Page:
Sketching the Godwit….Northland, New Zealand….
Each spring thousands of godwits make the impressive direct flight from Alaska to New Zealand shores. A non-stop flight of 11,000km in about 8 days. Most depart in March, making the epic return journey North, via Eastern Asia, to their thawing Arctic breeding grounds.
Godwit Web-Links: NZ Birds Online: Godwit sound recordings at this link. Plus Godwit identification, distribution, habitat, breeding, food, threats & conservation; DOC NZ: The Godwit migration; Teara NZ: Map of Godwits migration route; NZ Science Resources: Interesting information about “Godwits in flight”: flight path, flock formation, wing design, flight speed.
Photography, beach walk, shells….Northland New Zealand
Bumblebees, members of the same ‘Apidae’ bee family as honeybees, are not native to New Zealand. Four bumblebee species were introduced into New Zealand, from the United Kingdom between the late 1880’s and early 1900s, for the pollination of one specific flower, red clover. Apart from the Bombus terrestris (the large earth bumblebee) the longer tongues of the other three species can reach inside the large red clover flower. While the shorter-tongued honeybee is unable to reach the red clover nectar, it is still a valuable pollinator of white clover flowers. Bumblebees also make honey, but in smaller quantities than the honeybee, stored in their underground nests. Unless their nest is disturbed, bumblebees are not usually aggressive, but the females are actually able to sting.
You can discover where each species is found using this interactive site: Distribution of bumblebees in NZ
Nature Photography. I’ve often heard that bees don’t see colours the way humans do. Apparently bees see most vividly the various colors of blue (violet, indigo, cobalt etc, the ultraviolet spectrum from 600–300 nm). The bees may be attracted primarily to the color blue, but they will collect pollen and nectar as they encounter or collide with other flowers with a suitable food source.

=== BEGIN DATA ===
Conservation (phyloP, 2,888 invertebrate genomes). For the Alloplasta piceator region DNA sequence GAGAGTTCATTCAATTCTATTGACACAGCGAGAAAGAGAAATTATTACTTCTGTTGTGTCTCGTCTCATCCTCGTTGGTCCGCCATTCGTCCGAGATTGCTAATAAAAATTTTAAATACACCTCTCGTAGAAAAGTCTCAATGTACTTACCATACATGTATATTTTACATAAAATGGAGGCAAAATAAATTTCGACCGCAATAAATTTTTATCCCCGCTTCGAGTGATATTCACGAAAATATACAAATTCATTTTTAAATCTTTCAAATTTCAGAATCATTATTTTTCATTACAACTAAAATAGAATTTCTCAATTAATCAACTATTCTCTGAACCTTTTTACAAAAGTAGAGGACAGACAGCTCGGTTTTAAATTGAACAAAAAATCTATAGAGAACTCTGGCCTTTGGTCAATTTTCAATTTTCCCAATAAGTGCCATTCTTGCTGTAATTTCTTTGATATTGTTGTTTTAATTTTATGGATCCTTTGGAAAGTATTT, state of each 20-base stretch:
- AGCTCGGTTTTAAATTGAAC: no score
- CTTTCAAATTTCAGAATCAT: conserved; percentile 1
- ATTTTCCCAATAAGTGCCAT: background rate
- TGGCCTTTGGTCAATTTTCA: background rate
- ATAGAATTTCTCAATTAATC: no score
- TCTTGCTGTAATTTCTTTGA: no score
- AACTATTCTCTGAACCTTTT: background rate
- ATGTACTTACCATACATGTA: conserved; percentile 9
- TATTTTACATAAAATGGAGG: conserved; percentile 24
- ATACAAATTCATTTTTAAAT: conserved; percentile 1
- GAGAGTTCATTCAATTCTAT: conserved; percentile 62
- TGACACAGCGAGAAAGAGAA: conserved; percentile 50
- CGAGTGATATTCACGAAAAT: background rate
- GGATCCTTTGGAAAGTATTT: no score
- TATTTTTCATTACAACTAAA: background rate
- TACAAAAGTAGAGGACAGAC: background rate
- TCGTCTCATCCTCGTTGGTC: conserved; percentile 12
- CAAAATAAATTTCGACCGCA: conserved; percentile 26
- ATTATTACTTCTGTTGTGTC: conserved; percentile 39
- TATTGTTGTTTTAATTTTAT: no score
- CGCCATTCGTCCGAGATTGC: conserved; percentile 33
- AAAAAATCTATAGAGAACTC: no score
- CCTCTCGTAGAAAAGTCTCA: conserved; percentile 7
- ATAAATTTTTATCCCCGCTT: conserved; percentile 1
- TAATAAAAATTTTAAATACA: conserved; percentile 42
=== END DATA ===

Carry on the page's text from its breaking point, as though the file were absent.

As these foraging bees collect pollen and nectar the plants are being pollinated. The ingested sugary nectar, is further broken down before being regurgitated into the honeycomb. As water evaporates the sweet substance thickens into honey.
Peter Molan (20-10-1943 – 16-9-2015) New Zealand biochemist at the University of Waikato, noted for his 30 years of research into the medicinal properties of honey, has made available to the public, the vast knowledge gained from this work. This exceptional resource can be found at Waikato Academia-Peter Molan. For more about and Tributes to Professor Peter Molan
While many bee species have been introduced to New Zealand specifically to enhance the pollination of crops, New Zealand does have about 30 species of native bees which also consume pollen and nectar and are important pollinators of New Zealand’s native flora, significantly manuka and pohutukawa. Not being a communal ‘hive’ bee, NZ’s native bees make their more independent nests in the earth. Neither do they make honey. There are more interesting details at Auckland Ecology-Native Bees – What’s The Buzz.
Sketching, Photography, Printmaking
New Zealand’s energetic songbird, the Fantail or Piwakawaka appears very friendly as it flits around very close to people. The following sites have interesting information about this little native fan-tailed bird, which lives in a wide variety of NZ habitats: NZ Birds Online-Fantail Breeding and Ecology; NZ Department of Conservation-Fantail Song & Māori Mythology; NZ Landcare Research-Fantail Location
For Joseph – Photographic montage – New Zealand lambs